Nobody seems to be able to manage much at lunch, and conversation is stilted. I am appalled by the quality of 'reasonably priced' crackers these days, our hats are made from tissue paper so thin that one sneeze could destroy them. They are sprinkled with plastic tat that doesn?t even constitute novelty value.

My partner and I load the dishwasher (washing up in our exquisite butler sink would be an act of lunacy) and then it's through to the lounge to open our presents, which the girls have helpfully divided into piles for each family member. They have spent days on end stroking, squeezing and sniffing their gifts, yet no matter how tastefully wrapped I have made them, the contents are bound to disappoint.

And they do. Both children are able to spot a budget purchase at 50 paces. There are tears and tantrums. My 6 year old threatens to call Childline when she finds an actual tangerine at the bottom of her stocking, in lieu of the usual 20 note. My partner stares wistfully at the bumper pack of nylon hiking socks, he's used to thick luxury from Boden. He has bought me 'Unconditional' by Peter Andre. From Superdrug. There are no words.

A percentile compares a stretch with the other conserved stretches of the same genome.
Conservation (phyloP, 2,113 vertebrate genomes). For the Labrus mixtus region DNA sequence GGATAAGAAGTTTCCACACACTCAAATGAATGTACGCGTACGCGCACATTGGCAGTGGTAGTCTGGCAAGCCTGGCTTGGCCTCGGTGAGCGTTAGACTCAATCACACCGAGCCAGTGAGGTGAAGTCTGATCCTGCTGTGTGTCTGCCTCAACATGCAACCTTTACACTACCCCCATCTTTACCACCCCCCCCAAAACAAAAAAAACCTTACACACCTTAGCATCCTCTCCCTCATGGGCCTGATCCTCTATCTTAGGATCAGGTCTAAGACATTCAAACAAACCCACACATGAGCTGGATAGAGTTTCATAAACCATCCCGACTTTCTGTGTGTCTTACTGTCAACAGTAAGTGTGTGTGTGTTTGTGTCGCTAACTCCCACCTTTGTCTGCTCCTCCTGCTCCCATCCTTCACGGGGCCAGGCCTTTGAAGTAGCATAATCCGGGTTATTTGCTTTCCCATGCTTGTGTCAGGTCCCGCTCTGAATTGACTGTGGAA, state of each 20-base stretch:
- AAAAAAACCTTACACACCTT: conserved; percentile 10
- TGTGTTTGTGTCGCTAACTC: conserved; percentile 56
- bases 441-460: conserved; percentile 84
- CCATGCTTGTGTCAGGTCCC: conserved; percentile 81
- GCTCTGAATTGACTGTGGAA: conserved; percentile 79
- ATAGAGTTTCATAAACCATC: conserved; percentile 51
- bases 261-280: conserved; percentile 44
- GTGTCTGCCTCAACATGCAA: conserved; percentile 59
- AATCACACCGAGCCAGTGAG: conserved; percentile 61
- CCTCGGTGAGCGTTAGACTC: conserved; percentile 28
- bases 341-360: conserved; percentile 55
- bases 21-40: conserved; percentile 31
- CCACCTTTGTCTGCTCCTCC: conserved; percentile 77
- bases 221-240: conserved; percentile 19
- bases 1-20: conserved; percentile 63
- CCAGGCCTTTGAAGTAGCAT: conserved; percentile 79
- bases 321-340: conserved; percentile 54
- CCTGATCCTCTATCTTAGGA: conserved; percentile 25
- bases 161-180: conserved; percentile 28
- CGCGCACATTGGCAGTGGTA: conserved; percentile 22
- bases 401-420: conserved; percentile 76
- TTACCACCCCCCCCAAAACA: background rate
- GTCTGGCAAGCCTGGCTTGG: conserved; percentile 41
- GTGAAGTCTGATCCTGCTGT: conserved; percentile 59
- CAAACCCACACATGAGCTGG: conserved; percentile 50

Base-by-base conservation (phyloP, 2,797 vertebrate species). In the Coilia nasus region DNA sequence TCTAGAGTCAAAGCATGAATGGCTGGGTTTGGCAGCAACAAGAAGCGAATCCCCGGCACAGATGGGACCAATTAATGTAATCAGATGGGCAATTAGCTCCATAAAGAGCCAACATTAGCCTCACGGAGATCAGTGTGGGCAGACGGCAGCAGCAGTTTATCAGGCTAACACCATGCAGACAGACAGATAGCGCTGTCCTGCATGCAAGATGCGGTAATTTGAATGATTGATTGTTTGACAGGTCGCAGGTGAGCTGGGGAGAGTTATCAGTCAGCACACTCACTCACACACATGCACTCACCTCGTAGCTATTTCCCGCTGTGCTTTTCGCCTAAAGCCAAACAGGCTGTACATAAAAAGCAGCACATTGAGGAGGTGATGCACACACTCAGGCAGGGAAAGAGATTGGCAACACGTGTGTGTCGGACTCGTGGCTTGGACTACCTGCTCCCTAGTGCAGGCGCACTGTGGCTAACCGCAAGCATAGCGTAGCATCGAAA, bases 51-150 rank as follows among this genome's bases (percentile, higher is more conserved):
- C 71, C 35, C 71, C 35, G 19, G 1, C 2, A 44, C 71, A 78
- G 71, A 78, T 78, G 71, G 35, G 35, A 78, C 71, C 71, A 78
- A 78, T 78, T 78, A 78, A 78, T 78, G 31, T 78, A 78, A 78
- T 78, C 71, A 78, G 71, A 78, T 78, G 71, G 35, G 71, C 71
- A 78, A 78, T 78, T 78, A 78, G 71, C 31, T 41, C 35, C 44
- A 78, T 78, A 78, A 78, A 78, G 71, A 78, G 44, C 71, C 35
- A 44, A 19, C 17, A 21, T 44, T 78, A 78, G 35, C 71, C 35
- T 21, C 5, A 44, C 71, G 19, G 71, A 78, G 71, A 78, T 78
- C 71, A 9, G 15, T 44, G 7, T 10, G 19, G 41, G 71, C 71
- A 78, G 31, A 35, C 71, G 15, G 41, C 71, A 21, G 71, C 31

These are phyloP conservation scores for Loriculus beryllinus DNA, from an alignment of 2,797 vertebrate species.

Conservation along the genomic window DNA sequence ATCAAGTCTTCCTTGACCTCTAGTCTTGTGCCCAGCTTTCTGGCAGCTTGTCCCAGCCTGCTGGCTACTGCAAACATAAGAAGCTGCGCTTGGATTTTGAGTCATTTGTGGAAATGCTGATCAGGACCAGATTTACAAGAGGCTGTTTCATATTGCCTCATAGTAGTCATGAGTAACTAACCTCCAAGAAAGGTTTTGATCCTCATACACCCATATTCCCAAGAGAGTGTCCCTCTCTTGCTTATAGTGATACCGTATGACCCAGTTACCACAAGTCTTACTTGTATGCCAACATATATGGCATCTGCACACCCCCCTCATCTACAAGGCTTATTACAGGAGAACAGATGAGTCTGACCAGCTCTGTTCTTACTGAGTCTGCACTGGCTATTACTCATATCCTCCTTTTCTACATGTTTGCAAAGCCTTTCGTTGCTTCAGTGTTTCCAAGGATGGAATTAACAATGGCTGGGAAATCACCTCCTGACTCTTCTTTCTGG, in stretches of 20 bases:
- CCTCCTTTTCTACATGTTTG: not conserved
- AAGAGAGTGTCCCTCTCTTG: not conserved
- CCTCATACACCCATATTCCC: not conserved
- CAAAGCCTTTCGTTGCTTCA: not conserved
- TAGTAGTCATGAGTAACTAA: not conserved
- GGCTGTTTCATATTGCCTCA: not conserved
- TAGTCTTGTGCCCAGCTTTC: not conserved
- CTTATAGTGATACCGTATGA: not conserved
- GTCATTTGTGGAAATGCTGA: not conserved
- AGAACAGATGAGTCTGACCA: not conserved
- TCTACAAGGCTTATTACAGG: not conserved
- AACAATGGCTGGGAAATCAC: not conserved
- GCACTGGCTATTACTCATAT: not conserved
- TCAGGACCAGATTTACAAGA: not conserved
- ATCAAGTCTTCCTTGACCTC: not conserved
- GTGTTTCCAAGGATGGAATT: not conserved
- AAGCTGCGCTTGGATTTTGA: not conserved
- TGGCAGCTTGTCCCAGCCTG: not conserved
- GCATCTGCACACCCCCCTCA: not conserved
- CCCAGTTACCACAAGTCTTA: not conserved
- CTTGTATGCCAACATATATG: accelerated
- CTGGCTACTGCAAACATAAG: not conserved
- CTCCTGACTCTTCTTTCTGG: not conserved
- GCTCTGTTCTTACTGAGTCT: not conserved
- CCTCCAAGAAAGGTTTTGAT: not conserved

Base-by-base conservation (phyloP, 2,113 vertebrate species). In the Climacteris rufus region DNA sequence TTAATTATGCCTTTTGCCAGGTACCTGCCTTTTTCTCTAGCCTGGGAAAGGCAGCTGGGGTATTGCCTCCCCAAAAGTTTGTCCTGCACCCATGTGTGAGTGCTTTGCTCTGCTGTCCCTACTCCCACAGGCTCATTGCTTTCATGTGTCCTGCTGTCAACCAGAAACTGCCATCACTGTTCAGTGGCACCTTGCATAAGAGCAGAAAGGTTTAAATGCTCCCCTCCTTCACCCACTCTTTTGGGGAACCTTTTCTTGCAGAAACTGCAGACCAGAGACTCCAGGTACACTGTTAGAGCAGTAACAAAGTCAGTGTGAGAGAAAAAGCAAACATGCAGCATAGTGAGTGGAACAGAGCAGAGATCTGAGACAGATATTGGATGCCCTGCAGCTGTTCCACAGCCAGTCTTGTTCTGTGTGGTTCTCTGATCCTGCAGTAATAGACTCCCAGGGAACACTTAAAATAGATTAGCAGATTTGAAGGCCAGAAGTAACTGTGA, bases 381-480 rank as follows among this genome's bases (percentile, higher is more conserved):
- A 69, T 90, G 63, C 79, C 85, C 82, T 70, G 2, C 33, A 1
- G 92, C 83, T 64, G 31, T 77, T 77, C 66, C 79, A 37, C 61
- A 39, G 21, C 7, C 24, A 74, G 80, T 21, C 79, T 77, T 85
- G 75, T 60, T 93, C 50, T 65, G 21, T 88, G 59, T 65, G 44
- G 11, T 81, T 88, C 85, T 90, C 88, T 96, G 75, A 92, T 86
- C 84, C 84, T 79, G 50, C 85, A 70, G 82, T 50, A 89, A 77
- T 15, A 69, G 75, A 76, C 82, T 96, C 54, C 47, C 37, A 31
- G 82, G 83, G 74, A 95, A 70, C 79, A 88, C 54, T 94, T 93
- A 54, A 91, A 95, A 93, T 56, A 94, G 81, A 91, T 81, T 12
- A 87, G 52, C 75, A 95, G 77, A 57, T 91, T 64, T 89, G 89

It's time to wrap up for our traditional post-lunch ramble, but only Henry seems enthused. The girls loiter behind us, they normally skip ahead. It breaks my heart to see them so despondent on what should be the most joyful, magical day of the year. I can't help feeling that I've failed as a mother. I briefly consider going home and hanging myself from one of the beams with the remnants of my 2 Tesco twine.

After a muted high tea, the centre piece of which is the Fortnum and Mason cheese wheel that it was too late to cancel, I am simply too emotionally drained to keep the girls away from the rest of the Quality Street, or my partner away from the scotch. I accept a large measure myself and settle back on our Colefax and Fowler clad three piece suite, which urgently needs re-covering but guess what? It'll just have to wait. I'd love to wish you merry Christmas, one and all. But frankly, I'm simply relieved it's finally over.